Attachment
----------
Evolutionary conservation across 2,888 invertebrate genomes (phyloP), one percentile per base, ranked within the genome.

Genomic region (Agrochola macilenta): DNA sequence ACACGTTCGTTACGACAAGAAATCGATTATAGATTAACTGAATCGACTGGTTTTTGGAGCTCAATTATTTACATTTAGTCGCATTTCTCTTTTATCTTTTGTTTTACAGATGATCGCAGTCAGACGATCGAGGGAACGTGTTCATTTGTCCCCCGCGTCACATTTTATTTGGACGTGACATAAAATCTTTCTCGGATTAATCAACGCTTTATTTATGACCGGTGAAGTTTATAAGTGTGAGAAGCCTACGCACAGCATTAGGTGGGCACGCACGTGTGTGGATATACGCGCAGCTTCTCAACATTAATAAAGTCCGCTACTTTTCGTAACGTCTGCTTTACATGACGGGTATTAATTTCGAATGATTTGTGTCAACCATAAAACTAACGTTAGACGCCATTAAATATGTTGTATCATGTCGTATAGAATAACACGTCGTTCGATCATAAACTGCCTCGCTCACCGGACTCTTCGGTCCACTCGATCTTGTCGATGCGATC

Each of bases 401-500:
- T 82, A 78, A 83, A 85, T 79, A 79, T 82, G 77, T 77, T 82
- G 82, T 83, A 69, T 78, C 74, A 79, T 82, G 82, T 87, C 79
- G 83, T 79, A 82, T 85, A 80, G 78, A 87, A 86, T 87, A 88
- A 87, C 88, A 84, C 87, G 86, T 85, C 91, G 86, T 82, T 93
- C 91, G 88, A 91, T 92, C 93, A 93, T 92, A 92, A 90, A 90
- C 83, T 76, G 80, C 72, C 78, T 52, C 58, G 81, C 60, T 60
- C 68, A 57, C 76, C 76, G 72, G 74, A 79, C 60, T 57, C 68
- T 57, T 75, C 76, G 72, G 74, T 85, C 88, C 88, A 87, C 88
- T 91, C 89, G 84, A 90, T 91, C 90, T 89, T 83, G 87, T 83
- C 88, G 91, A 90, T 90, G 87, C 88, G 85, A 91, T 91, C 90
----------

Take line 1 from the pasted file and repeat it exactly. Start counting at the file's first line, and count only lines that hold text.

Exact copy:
Evolutionary conservation across 2,888 invertebrate genomes (phyloP), one percentile per base, ranked within the genome.